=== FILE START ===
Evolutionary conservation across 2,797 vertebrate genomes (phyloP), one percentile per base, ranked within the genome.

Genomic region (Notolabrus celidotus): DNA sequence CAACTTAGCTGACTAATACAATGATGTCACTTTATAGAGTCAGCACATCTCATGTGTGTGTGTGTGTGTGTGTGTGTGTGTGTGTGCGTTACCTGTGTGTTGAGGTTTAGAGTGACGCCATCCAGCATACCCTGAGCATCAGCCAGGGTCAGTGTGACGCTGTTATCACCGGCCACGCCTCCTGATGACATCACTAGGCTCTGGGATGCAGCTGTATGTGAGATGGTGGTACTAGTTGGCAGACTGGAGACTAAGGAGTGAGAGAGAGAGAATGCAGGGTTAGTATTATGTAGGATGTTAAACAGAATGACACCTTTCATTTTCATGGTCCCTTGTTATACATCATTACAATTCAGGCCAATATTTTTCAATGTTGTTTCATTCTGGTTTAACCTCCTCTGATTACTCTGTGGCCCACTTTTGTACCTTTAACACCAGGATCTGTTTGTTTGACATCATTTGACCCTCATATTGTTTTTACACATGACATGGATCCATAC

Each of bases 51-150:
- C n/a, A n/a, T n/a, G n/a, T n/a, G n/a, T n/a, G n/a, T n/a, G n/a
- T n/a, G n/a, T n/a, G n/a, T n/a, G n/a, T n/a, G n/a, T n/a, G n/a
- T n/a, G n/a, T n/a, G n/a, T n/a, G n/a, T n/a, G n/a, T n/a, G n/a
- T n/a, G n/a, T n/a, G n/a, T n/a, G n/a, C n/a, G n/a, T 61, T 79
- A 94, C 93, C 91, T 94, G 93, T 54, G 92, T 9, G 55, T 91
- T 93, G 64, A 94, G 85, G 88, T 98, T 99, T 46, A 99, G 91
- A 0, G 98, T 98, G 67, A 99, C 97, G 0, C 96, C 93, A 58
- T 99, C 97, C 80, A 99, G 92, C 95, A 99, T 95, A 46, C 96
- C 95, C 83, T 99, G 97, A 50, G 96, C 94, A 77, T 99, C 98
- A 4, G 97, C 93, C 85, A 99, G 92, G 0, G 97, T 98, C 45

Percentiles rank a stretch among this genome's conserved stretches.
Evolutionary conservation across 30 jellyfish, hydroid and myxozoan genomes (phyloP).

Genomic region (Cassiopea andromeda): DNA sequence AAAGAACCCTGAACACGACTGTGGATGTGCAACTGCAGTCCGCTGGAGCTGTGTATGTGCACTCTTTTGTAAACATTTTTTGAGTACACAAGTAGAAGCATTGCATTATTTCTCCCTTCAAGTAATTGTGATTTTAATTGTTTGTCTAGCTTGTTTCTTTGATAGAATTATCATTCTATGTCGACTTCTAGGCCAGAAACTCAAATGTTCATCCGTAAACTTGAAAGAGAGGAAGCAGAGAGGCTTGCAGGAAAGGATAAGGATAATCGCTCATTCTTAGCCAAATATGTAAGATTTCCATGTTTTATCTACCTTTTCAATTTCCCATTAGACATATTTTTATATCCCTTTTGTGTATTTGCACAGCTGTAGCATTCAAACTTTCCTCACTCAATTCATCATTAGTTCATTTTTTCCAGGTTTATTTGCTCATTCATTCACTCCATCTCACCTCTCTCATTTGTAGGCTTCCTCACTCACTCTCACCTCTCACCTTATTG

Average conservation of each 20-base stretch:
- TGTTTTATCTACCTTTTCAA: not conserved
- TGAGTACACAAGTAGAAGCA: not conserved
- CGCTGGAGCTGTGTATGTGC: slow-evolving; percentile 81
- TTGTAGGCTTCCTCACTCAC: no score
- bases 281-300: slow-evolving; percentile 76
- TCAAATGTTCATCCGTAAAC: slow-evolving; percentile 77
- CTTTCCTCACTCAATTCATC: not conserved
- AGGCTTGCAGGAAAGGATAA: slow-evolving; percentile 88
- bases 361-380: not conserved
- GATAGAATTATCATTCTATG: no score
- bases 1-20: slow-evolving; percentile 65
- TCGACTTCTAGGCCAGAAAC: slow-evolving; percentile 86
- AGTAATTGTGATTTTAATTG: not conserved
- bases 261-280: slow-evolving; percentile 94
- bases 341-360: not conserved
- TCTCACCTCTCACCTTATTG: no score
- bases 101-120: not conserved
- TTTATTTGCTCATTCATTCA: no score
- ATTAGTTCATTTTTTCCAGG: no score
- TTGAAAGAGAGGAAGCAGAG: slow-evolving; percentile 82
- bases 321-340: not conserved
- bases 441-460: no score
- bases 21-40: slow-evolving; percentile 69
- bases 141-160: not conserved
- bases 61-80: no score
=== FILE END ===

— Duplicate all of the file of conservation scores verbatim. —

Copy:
Evolutionary conservation across 2,797 vertebrate genomes (phyloP), one percentile per base, ranked within the genome.

Genomic region (Notolabrus celidotus): DNA sequence CAACTTAGCTGACTAATACAATGATGTCACTTTATAGAGTCAGCACATCTCATGTGTGTGTGTGTGTGTGTGTGTGTGTGTGTGTGCGTTACCTGTGTGTTGAGGTTTAGAGTGACGCCATCCAGCATACCCTGAGCATCAGCCAGGGTCAGTGTGACGCTGTTATCACCGGCCACGCCTCCTGATGACATCACTAGGCTCTGGGATGCAGCTGTATGTGAGATGGTGGTACTAGTTGGCAGACTGGAGACTAAGGAGTGAGAGAGAGAGAATGCAGGGTTAGTATTATGTAGGATGTTAAACAGAATGACACCTTTCATTTTCATGGTCCCTTGTTATACATCATTACAATTCAGGCCAATATTTTTCAATGTTGTTTCATTCTGGTTTAACCTCCTCTGATTACTCTGTGGCCCACTTTTGTACCTTTAACACCAGGATCTGTTTGTTTGACATCATTTGACCCTCATATTGTTTTTACACATGACATGGATCCATAC

Each of bases 51-150:
- C n/a, A n/a, T n/a, G n/a, T n/a, G n/a, T n/a, G n/a, T n/a, G n/a
- T n/a, G n/a, T n/a, G n/a, T n/a, G n/a, T n/a, G n/a, T n/a, G n/a
- T n/a, G n/a, T n/a, G n/a, T n/a, G n/a, T n/a, G n/a, T n/a, G n/a
- T n/a, G n/a, T n/a, G n/a, T n/a, G n/a, C n/a, G n/a, T 61, T 79
- A 94, C 93, C 91, T 94, G 93, T 54, G 92, T 9, G 55, T 91
- T 93, G 64, A 94, G 85, G 88, T 98, T 99, T 46, A 99, G 91
- A 0, G 98, T 98, G 67, A 99, C 97, G 0, C 96, C 93, A 58
- T 99, C 97, C 80, A 99, G 92, C 95, A 99, T 95, A 46, C 96
- C 95, C 83, T 99, G 97, A 50, G 96, C 94, A 77, T 99, C 98
- A 4, G 97, C 93, C 85, A 99, G 92, G 0, G 97, T 98, C 45

Percentiles rank a stretch among this genome's conserved stretches.
Evolutionary conservation across 30 jellyfish, hydroid and myxozoan genomes (phyloP).

Genomic region (Cassiopea andromeda): DNA sequence AAAGAACCCTGAACACGACTGTGGATGTGCAACTGCAGTCCGCTGGAGCTGTGTATGTGCACTCTTTTGTAAACATTTTTTGAGTACACAAGTAGAAGCATTGCATTATTTCTCCCTTCAAGTAATTGTGATTTTAATTGTTTGTCTAGCTTGTTTCTTTGATAGAATTATCATTCTATGTCGACTTCTAGGCCAGAAACTCAAATGTTCATCCGTAAACTTGAAAGAGAGGAAGCAGAGAGGCTTGCAGGAAAGGATAAGGATAATCGCTCATTCTTAGCCAAATATGTAAGATTTCCATGTTTTATCTACCTTTTCAATTTCCCATTAGACATATTTTTATATCCCTTTTGTGTATTTGCACAGCTGTAGCATTCAAACTTTCCTCACTCAATTCATCATTAGTTCATTTTTTCCAGGTTTATTTGCTCATTCATTCACTCCATCTCACCTCTCTCATTTGTAGGCTTCCTCACTCACTCTCACCTCTCACCTTATTG

Average conservation of each 20-base stretch:
- TGTTTTATCTACCTTTTCAA: not conserved
- TGAGTACACAAGTAGAAGCA: not conserved
- CGCTGGAGCTGTGTATGTGC: slow-evolving; percentile 81
- TTGTAGGCTTCCTCACTCAC: no score
- bases 281-300: slow-evolving; percentile 76
- TCAAATGTTCATCCGTAAAC: slow-evolving; percentile 77
- CTTTCCTCACTCAATTCATC: not conserved
- AGGCTTGCAGGAAAGGATAA: slow-evolving; percentile 88
- bases 361-380: not conserved
- GATAGAATTATCATTCTATG: no score
- bases 1-20: slow-evolving; percentile 65
- TCGACTTCTAGGCCAGAAAC: slow-evolving; percentile 86
- AGTAATTGTGATTTTAATTG: not conserved
- bases 261-280: slow-evolving; percentile 94
- bases 341-360: not conserved
- TCTCACCTCTCACCTTATTG: no score
- bases 101-120: not conserved
- TTTATTTGCTCATTCATTCA: no score
- ATTAGTTCATTTTTTCCAGG: no score
- TTGAAAGAGAGGAAGCAGAG: slow-evolving; percentile 82
- bases 321-340: not conserved
- bases 441-460: no score
- bases 21-40: slow-evolving; percentile 69
- bases 141-160: not conserved
- bases 61-80: no score